The concern will be that requirements for GSL are not backed up, leaving the project team unsure of their obligations and exposure to risk.
The aftercare process supports those using, operating and maintaining the asset to achieve its optimum design performance.
An aftercare plan should be established for implementation by the GSL champion when the asset is occupied.
Contents should cover information around communication, close-out of defects, seasonal commissioning and the post-occupancy evaluation process.
How much will it cost?
A question some may have at this stage is: how much is it going to cost? It’s difficult to put an exact figure on that.
Initially both designers and the supply chain may want to ‘price for GSL’ because they will see the post-occupancy evaluations as a new activity.
The POE process establishes performance around functionality and effectiveness, environmental measures and cost.
POE measures should ideally be established at the outset of a project.
“Often the most effective answer is appointing a supply chain champion embedded within the project team”
In defining what is to be measured, thought needs to be given to the means of measurement, the reliability of the results and the usefulness of the comparison in terms of the asset being measured and lessons learnt for the design, construction and operation of similar assets.
Measurement should be objective and it’s really important not to undertake measurement for measurement’s sake.
POE should be structured during the three-year post-occupancy period.
Time needs to be given for the asset to settle and occupants to become familiar with their environment.
The government’s GSL guidance sets out how this could be structured, with key principles being that:
- Measures such as energy assessments are repeated during each year of evaluation
- Evaluation outcomes are reported so that informed decisions can be made in the event that corrective action is required
- The POE period is formally closed out on completion
Processes and systems needed to undertake that POE should reflect the nature of the asset and the variety of stakeholders using and managing the asset.
The BIM and GSL relationship
The relationship between BIM and GSL is a two-way thing.
A key principle of Level 2 BIM is the implementation of structured information and data exchange points during asset design and construction and, potentially, into operation.
This allows ongoing validation of proposals and progress against requirements. Each exchange point is supported by a series of ‘plain language’ questions for the project team to respond to.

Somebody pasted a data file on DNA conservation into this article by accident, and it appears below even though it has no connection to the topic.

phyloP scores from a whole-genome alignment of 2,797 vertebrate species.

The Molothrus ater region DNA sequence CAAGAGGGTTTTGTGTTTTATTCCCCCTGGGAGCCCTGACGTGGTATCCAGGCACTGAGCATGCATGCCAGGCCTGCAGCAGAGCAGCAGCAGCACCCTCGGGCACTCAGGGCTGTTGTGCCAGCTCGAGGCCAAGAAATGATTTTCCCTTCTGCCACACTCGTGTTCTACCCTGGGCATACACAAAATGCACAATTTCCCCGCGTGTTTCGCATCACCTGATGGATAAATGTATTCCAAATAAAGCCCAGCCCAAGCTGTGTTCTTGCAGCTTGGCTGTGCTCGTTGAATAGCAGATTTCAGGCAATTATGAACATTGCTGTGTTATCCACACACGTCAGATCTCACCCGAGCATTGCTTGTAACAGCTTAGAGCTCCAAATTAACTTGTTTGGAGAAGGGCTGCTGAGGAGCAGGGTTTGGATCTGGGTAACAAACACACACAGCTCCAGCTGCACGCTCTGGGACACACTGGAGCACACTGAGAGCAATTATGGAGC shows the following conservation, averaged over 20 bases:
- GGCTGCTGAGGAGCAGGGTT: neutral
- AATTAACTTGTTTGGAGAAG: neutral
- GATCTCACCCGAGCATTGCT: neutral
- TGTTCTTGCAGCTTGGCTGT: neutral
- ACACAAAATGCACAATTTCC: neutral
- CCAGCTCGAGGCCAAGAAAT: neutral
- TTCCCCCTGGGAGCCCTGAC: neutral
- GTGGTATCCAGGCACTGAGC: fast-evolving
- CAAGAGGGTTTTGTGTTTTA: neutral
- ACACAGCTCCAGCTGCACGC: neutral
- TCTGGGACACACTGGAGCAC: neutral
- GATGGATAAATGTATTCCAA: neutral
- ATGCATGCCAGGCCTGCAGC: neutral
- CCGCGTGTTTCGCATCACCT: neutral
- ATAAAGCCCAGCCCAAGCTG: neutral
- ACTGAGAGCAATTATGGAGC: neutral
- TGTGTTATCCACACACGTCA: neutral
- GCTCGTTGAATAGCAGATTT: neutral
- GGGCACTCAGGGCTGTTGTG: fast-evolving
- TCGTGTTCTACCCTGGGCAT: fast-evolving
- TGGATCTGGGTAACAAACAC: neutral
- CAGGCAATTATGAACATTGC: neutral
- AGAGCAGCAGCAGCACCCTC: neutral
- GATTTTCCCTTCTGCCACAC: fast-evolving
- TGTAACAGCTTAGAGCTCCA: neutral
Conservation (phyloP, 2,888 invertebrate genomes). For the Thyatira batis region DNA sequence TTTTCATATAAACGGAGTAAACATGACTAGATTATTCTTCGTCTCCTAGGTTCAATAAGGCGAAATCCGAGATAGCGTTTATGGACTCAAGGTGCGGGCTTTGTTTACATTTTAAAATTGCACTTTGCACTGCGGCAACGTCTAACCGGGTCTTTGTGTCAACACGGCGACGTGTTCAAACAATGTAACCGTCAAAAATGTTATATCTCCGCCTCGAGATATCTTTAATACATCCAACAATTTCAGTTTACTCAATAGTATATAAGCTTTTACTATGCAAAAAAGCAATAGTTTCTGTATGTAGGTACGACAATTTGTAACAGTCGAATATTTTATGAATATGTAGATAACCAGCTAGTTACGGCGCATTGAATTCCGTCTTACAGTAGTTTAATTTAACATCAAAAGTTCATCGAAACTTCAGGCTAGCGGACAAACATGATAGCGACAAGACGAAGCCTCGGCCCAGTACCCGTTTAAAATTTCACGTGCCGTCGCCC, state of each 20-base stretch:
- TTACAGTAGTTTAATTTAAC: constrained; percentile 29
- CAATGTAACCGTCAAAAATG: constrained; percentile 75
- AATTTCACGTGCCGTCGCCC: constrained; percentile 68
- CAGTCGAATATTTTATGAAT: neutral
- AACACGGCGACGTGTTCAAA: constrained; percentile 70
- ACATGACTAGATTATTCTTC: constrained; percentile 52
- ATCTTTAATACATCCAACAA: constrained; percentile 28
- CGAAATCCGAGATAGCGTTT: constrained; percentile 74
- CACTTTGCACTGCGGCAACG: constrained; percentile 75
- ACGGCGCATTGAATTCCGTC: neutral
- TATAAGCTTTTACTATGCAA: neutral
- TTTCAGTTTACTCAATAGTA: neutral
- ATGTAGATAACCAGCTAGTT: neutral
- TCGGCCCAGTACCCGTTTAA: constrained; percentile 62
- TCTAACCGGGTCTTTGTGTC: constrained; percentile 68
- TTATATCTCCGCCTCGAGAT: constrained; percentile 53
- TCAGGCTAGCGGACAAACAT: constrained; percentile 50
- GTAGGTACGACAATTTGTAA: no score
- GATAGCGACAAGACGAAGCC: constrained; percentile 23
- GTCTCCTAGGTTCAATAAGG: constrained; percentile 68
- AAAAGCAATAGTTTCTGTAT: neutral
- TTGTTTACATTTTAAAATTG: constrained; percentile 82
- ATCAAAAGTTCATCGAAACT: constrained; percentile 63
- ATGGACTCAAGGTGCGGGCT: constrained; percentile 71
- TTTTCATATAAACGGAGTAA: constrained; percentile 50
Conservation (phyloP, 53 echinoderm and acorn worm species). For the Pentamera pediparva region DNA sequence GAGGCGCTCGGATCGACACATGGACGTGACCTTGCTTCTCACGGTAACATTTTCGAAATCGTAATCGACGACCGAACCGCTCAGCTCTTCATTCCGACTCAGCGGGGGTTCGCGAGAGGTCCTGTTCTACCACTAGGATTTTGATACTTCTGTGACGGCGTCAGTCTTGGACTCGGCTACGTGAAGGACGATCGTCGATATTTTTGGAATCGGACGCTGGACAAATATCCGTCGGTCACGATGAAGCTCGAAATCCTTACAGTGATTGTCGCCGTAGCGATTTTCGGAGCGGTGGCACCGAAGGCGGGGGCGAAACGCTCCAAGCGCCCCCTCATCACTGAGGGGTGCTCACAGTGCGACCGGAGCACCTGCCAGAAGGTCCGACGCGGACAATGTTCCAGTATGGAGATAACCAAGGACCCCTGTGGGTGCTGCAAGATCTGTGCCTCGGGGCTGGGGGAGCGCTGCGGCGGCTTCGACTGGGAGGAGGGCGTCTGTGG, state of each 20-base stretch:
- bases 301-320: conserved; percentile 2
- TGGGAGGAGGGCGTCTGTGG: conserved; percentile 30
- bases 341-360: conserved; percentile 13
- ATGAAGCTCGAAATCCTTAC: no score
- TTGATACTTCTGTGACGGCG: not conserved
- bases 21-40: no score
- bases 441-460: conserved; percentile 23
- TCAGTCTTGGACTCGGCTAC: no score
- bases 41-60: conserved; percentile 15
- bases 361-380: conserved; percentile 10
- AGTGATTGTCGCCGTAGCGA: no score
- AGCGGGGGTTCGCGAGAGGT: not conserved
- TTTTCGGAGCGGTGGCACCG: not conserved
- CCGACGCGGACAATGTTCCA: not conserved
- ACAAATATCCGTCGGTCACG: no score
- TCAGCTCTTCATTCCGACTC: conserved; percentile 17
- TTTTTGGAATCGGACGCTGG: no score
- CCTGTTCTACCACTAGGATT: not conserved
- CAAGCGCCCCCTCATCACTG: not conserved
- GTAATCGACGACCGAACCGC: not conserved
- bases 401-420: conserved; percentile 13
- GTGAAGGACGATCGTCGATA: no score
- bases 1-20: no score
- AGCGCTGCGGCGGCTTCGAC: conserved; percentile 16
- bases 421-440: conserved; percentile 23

Establishing GSL performance measures at the outset of a project can help to inform those questions.
The performance measures can then be effectively tested at each exchange point. This approach helps retain focus on asset purpose (the golden thread), resulting in predictable and acceptable performance.
In turn, a primary output of Level 2 BIM is a comprehensive, accurate asset dataset.
“We often hear the words, ‘I’m not doing GSL because my client isn’t asking for it’”
Rob Manning, BIM Task Group
This can then be fed into asset management systems to support the smooth transition and effective operation of the asset.
The requirements for the asset data set will need to be determined by establishing stakeholder and operational requirements through GSL.
BIM and GSL complement one another with GSL assisting the BIM framework, potentially making this element of life easier.
As Level 2 BIM becomes the norm, our ability and desire to harness and use data will increase; understanding asset performance through GSL will help drive the all-round efficiency improvements needed, enabling a much smarter built environment.
Since the approval of the GSL policy in 2012, guidance documents along with PAS 1192-3 and BS 1192-4 have been published, underpinning the GSL framework. BS 8536:2015, incorporating GSL principles, is at the second review stage and is due for publication in June.
This year, GSL will also become embedded within government departments to support the 2016 mandate.
A number of GSL early adopter projects are already starting to record positive results around its impact on delivering operational savings.
Promoting GSL adoption
The 2016 GSL mandate is a strong means of promotion and will impact on many of us in design, construction and asset management.
The sooner we start adopting the GSL processes, the earlier the benefits will be seen and learning enhanced.
What can be done to promote GSL adoption within the supply chain?
“We often, however, hear the words, ‘I’m not doing GSL because my client isn’t asking for it’,” Mr Manning warns.
“Industry and professional bodies can give support by raising awareness and developing capability”
To increase GSL adoption within the supply chain community, we need the government construction and operation client to ask for the soft landings approach on every project.
“It will be necessary to influence the procurement professionals in each department and ensure they are ready to have achieved 100 per cent adoption by 2016 coterminous with the Level 2 BIM requirements,” Mr Manning adds.
GSL needs to be led by the central government departments with clarity around outputs and measures essential. Equally, industry and professional bodies can provide support by raising awareness and developing capability.
Albert Einstein reportedly said: “Insanity is doing the same thing over and over again and expecting different results.”
We can’t expect to achieve the targets of Construction 2025 if we don’t consider, test and shape initiatives that, on paper, make complete sense.
Sarah Davidson is director and head of R&D at Gleeds